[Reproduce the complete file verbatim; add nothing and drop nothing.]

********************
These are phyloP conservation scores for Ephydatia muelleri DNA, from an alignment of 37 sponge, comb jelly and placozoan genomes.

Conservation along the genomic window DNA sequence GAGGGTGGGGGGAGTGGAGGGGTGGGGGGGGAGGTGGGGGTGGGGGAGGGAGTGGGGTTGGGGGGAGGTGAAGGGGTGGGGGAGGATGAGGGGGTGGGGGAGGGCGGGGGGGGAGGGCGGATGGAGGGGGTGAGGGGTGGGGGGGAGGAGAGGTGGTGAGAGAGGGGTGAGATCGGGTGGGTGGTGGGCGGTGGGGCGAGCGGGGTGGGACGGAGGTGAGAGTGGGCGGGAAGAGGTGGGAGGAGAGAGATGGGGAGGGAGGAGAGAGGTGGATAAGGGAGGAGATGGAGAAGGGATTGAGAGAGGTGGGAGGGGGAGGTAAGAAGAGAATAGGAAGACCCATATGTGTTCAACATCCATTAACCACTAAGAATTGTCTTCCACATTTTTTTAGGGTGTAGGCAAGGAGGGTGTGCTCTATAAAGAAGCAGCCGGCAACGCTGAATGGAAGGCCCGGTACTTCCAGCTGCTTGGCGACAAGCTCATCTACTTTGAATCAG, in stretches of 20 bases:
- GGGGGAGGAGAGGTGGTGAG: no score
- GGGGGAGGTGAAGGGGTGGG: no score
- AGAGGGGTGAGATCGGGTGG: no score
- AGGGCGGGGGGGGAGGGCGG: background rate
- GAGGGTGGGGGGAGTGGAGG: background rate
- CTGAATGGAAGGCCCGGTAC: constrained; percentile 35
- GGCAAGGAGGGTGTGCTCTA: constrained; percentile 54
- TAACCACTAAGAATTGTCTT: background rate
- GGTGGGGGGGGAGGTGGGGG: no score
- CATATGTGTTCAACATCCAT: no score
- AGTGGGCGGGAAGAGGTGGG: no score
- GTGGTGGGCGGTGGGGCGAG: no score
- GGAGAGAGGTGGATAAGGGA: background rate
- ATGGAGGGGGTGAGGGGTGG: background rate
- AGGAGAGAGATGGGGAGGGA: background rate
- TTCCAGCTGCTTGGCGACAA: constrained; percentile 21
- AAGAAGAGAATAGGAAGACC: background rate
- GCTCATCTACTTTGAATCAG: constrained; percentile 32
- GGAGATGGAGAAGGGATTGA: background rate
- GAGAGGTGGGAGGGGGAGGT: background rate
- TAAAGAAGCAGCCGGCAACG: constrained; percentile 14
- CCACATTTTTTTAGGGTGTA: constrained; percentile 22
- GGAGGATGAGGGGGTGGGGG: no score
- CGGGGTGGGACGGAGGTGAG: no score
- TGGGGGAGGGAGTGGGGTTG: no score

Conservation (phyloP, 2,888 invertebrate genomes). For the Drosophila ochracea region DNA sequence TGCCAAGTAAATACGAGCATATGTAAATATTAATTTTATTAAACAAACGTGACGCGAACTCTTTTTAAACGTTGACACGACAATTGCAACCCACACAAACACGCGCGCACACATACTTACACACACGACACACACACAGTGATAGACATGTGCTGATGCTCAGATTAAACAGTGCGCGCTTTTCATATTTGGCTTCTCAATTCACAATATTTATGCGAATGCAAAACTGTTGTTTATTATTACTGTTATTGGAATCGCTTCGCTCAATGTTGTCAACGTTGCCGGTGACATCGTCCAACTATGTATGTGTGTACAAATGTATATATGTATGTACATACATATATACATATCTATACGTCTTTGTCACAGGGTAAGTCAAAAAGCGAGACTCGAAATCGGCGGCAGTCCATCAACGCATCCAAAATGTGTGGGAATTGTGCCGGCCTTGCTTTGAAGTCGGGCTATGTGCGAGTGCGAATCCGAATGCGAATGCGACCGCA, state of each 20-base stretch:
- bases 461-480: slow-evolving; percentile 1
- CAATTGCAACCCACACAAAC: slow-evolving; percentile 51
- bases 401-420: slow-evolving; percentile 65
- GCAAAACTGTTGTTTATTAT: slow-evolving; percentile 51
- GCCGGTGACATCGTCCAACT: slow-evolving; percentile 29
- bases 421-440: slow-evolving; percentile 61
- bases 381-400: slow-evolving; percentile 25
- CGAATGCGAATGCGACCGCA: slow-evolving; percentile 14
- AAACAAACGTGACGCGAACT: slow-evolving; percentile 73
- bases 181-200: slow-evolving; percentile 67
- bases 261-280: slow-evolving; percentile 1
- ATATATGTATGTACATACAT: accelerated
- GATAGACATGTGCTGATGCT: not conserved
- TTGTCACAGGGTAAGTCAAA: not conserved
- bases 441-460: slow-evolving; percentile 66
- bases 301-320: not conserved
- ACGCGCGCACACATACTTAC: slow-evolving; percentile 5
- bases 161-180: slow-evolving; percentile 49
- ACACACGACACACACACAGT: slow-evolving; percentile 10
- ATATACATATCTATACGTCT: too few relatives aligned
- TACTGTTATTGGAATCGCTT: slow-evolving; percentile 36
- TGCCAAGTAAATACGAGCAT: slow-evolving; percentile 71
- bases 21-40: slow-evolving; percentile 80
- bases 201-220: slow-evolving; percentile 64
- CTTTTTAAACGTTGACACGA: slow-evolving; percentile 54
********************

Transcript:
These are phyloP conservation scores for Ephydatia muelleri DNA, from an alignment of 37 sponge, comb jelly and placozoan genomes.

Conservation along the genomic window DNA sequence GAGGGTGGGGGGAGTGGAGGGGTGGGGGGGGAGGTGGGGGTGGGGGAGGGAGTGGGGTTGGGGGGAGGTGAAGGGGTGGGGGAGGATGAGGGGGTGGGGGAGGGCGGGGGGGGAGGGCGGATGGAGGGGGTGAGGGGTGGGGGGGAGGAGAGGTGGTGAGAGAGGGGTGAGATCGGGTGGGTGGTGGGCGGTGGGGCGAGCGGGGTGGGACGGAGGTGAGAGTGGGCGGGAAGAGGTGGGAGGAGAGAGATGGGGAGGGAGGAGAGAGGTGGATAAGGGAGGAGATGGAGAAGGGATTGAGAGAGGTGGGAGGGGGAGGTAAGAAGAGAATAGGAAGACCCATATGTGTTCAACATCCATTAACCACTAAGAATTGTCTTCCACATTTTTTTAGGGTGTAGGCAAGGAGGGTGTGCTCTATAAAGAAGCAGCCGGCAACGCTGAATGGAAGGCCCGGTACTTCCAGCTGCTTGGCGACAAGCTCATCTACTTTGAATCAG, in stretches of 20 bases:
- GGGGGAGGAGAGGTGGTGAG: no score
- GGGGGAGGTGAAGGGGTGGG: no score
- AGAGGGGTGAGATCGGGTGG: no score
- AGGGCGGGGGGGGAGGGCGG: background rate
- GAGGGTGGGGGGAGTGGAGG: background rate
- CTGAATGGAAGGCCCGGTAC: constrained; percentile 35
- GGCAAGGAGGGTGTGCTCTA: constrained; percentile 54
- TAACCACTAAGAATTGTCTT: background rate
- GGTGGGGGGGGAGGTGGGGG: no score
- CATATGTGTTCAACATCCAT: no score
- AGTGGGCGGGAAGAGGTGGG: no score
- GTGGTGGGCGGTGGGGCGAG: no score
- GGAGAGAGGTGGATAAGGGA: background rate
- ATGGAGGGGGTGAGGGGTGG: background rate
- AGGAGAGAGATGGGGAGGGA: background rate
- TTCCAGCTGCTTGGCGACAA: constrained; percentile 21
- AAGAAGAGAATAGGAAGACC: background rate
- GCTCATCTACTTTGAATCAG: constrained; percentile 32
- GGAGATGGAGAAGGGATTGA: background rate
- GAGAGGTGGGAGGGGGAGGT: background rate
- TAAAGAAGCAGCCGGCAACG: constrained; percentile 14
- CCACATTTTTTTAGGGTGTA: constrained; percentile 22
- GGAGGATGAGGGGGTGGGGG: no score
- CGGGGTGGGACGGAGGTGAG: no score
- TGGGGGAGGGAGTGGGGTTG: no score

Conservation (phyloP, 2,888 invertebrate genomes). For the Drosophila ochracea region DNA sequence TGCCAAGTAAATACGAGCATATGTAAATATTAATTTTATTAAACAAACGTGACGCGAACTCTTTTTAAACGTTGACACGACAATTGCAACCCACACAAACACGCGCGCACACATACTTACACACACGACACACACACAGTGATAGACATGTGCTGATGCTCAGATTAAACAGTGCGCGCTTTTCATATTTGGCTTCTCAATTCACAATATTTATGCGAATGCAAAACTGTTGTTTATTATTACTGTTATTGGAATCGCTTCGCTCAATGTTGTCAACGTTGCCGGTGACATCGTCCAACTATGTATGTGTGTACAAATGTATATATGTATGTACATACATATATACATATCTATACGTCTTTGTCACAGGGTAAGTCAAAAAGCGAGACTCGAAATCGGCGGCAGTCCATCAACGCATCCAAAATGTGTGGGAATTGTGCCGGCCTTGCTTTGAAGTCGGGCTATGTGCGAGTGCGAATCCGAATGCGAATGCGACCGCA, state of each 20-base stretch:
- bases 461-480: slow-evolving; percentile 1
- CAATTGCAACCCACACAAAC: slow-evolving; percentile 51
- bases 401-420: slow-evolving; percentile 65
- GCAAAACTGTTGTTTATTAT: slow-evolving; percentile 51
- GCCGGTGACATCGTCCAACT: slow-evolving; percentile 29
- bases 421-440: slow-evolving; percentile 61
- bases 381-400: slow-evolving; percentile 25
- CGAATGCGAATGCGACCGCA: slow-evolving; percentile 14
- AAACAAACGTGACGCGAACT: slow-evolving; percentile 73
- bases 181-200: slow-evolving; percentile 67
- bases 261-280: slow-evolving; percentile 1
- ATATATGTATGTACATACAT: accelerated
- GATAGACATGTGCTGATGCT: not conserved
- TTGTCACAGGGTAAGTCAAA: not conserved
- bases 441-460: slow-evolving; percentile 66
- bases 301-320: not conserved
- ACGCGCGCACACATACTTAC: slow-evolving; percentile 5
- bases 161-180: slow-evolving; percentile 49
- ACACACGACACACACACAGT: slow-evolving; percentile 10
- ATATACATATCTATACGTCT: too few relatives aligned
- TACTGTTATTGGAATCGCTT: slow-evolving; percentile 36
- TGCCAAGTAAATACGAGCAT: slow-evolving; percentile 71
- bases 21-40: slow-evolving; percentile 80
- bases 201-220: slow-evolving; percentile 64
- CTTTTTAAACGTTGACACGA: slow-evolving; percentile 54